Miss Leavitt's Stars

The Untold Story of the Woman
Who Discovered How to Measure the Universe

Interview on "All Things Considered"

Reviewed in The New York Times by Simon Singh

Best Nonfiction Books of the Year, Christian Science Monitor

Reviewed in The Economist

Top 10 Astronomy Books of 2005, About.com

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"An elegant and absorbing account of a signal event
in humanity's discovery of the deeper cosmos."
-- Timothy Ferris

"[George Johnson's] grace in bringing her to life is matched by his lucidity in explaining difficult scientific concepts. Unfortunate in life, Miss Leavitt is very fortunate in her biographer."
-- Scientific American

"A short, excellent account of Leavitt's extraordinary life and achievements, reminding us of one of astronomy's forgotten heroes." -- Times Higher Education Supplement (London)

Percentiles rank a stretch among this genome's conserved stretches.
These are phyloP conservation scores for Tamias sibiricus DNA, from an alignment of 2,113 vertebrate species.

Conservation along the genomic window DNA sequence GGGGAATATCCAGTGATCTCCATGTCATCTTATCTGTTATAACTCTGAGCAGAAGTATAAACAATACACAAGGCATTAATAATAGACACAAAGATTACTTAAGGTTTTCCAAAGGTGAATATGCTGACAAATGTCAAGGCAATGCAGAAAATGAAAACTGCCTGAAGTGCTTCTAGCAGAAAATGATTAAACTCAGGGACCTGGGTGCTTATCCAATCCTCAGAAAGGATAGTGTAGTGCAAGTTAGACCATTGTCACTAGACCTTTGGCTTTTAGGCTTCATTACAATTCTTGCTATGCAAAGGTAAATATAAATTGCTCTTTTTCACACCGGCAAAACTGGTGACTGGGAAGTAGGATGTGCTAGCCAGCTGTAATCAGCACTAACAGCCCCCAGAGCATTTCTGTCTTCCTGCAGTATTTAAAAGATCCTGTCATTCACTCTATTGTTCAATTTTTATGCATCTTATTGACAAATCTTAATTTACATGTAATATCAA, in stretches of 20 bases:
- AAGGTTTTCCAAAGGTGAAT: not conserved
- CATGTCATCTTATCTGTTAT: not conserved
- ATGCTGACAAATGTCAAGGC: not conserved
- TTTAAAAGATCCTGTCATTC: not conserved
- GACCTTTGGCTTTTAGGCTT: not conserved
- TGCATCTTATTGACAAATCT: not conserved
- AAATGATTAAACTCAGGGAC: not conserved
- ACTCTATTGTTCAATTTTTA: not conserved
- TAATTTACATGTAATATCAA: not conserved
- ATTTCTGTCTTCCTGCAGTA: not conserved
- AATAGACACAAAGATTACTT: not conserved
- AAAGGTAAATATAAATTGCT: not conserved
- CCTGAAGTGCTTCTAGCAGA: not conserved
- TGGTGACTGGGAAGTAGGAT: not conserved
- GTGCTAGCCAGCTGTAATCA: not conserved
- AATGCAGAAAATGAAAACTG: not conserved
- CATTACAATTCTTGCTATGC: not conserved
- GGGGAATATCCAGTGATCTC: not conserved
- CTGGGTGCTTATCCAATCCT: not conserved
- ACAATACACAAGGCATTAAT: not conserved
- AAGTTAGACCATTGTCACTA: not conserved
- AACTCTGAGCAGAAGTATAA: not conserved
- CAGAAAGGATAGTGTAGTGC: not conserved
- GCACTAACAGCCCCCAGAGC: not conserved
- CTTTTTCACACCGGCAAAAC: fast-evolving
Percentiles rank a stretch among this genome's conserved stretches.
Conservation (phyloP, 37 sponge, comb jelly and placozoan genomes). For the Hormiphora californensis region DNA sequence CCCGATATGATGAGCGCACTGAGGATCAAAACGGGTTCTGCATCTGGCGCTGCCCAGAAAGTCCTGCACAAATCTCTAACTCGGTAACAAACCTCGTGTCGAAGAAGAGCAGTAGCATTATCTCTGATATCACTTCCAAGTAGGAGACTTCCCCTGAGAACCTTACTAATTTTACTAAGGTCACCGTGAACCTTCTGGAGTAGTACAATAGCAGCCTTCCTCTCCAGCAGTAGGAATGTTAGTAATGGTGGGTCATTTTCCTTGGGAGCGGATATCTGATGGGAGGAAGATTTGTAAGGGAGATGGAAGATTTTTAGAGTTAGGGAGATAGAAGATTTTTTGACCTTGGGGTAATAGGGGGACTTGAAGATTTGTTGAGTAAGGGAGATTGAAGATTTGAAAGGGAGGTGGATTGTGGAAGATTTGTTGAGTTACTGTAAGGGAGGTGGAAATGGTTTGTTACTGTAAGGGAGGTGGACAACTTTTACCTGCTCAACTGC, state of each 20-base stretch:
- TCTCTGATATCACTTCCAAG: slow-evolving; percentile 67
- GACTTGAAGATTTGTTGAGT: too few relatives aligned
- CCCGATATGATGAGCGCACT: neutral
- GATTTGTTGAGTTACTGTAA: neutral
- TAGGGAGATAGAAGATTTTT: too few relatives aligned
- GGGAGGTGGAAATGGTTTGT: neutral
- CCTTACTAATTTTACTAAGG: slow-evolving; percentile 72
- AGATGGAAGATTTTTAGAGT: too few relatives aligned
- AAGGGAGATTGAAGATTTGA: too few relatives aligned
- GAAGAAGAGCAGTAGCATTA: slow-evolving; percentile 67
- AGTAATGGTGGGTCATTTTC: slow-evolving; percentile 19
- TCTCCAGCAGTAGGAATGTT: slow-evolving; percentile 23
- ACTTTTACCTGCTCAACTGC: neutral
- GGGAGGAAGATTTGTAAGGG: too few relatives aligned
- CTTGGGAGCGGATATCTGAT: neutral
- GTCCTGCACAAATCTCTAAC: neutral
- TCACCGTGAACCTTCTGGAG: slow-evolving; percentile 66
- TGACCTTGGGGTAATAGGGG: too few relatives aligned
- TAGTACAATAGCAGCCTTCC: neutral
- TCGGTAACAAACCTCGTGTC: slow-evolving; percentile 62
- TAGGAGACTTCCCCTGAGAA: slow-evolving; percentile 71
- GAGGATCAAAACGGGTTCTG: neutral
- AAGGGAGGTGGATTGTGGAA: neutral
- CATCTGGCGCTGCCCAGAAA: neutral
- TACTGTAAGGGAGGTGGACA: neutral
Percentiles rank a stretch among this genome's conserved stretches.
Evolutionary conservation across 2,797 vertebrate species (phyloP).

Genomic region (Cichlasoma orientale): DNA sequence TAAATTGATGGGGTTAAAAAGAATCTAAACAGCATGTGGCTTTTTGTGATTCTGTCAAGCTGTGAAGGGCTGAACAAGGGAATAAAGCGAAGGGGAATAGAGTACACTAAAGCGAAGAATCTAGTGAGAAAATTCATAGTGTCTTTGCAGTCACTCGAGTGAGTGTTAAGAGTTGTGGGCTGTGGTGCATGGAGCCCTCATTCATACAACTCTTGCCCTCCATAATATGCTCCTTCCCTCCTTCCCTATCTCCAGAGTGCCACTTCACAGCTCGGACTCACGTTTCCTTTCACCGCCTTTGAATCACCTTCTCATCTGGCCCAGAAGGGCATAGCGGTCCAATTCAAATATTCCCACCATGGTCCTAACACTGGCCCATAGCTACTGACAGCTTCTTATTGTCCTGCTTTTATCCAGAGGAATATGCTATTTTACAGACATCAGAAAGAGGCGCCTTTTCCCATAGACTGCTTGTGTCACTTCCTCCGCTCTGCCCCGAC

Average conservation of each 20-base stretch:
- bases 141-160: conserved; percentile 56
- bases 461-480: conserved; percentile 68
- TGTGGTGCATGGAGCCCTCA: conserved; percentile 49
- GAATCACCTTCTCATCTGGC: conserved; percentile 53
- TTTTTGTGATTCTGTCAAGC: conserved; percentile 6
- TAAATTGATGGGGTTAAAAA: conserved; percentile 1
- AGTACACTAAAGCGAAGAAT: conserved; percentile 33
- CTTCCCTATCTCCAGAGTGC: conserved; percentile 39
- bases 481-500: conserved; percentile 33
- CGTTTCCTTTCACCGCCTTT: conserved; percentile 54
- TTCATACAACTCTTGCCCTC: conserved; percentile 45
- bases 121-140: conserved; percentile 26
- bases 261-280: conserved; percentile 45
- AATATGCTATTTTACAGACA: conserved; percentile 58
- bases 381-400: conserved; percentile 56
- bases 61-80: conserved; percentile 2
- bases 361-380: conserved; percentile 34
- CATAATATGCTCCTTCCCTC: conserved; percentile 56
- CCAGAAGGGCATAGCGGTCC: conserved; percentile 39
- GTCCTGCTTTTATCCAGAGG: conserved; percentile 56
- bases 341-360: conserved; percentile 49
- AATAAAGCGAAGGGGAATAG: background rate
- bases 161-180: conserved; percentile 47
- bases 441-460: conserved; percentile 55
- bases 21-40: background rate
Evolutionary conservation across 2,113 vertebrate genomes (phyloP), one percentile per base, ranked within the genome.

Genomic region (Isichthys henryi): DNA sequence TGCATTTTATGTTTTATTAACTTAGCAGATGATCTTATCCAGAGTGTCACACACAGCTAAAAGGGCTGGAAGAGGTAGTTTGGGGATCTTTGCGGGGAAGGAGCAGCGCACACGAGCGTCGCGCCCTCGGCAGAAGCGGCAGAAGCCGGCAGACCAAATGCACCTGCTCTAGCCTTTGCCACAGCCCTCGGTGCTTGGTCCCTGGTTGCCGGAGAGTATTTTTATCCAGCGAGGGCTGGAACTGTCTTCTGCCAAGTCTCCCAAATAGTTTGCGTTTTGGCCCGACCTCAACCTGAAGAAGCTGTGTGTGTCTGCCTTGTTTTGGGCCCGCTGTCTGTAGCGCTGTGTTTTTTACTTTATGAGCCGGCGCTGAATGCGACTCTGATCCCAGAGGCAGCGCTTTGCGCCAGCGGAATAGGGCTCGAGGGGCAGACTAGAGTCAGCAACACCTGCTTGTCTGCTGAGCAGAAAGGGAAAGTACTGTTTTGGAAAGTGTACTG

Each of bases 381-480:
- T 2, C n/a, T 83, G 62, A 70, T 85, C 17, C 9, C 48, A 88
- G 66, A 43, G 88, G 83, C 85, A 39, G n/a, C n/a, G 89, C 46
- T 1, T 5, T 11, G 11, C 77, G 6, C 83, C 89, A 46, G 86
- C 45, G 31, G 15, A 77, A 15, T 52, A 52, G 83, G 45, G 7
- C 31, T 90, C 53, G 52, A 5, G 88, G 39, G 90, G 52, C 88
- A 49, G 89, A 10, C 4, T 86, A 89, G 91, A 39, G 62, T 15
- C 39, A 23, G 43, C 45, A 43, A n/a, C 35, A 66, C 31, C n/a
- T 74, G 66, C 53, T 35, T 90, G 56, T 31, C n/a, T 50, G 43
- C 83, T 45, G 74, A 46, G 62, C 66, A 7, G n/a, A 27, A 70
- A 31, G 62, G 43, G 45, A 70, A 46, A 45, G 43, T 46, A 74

"The history of astronomical measurement may not sound like a scintillating subject, but George Johnson imbues it with dramatic urgency and pathos."
-- The Telegraph (London)

"In a book of rare human and astronomic fascination, Johnson gives a brilliant woman her due place in the scientific firmament."
-- The Times (London)

"George Johnson reconstructs the course of this brilliant woman's life . . . [and] tells her story with elegance and sensitivity."
-- Vera Rubin, Science

"Johnson paints a luminous portrait . . . and shows how her patient work sparked an explosion of astronomical creativity."
-- Laurence Marschall, Discover

Errata

George Johnson's home page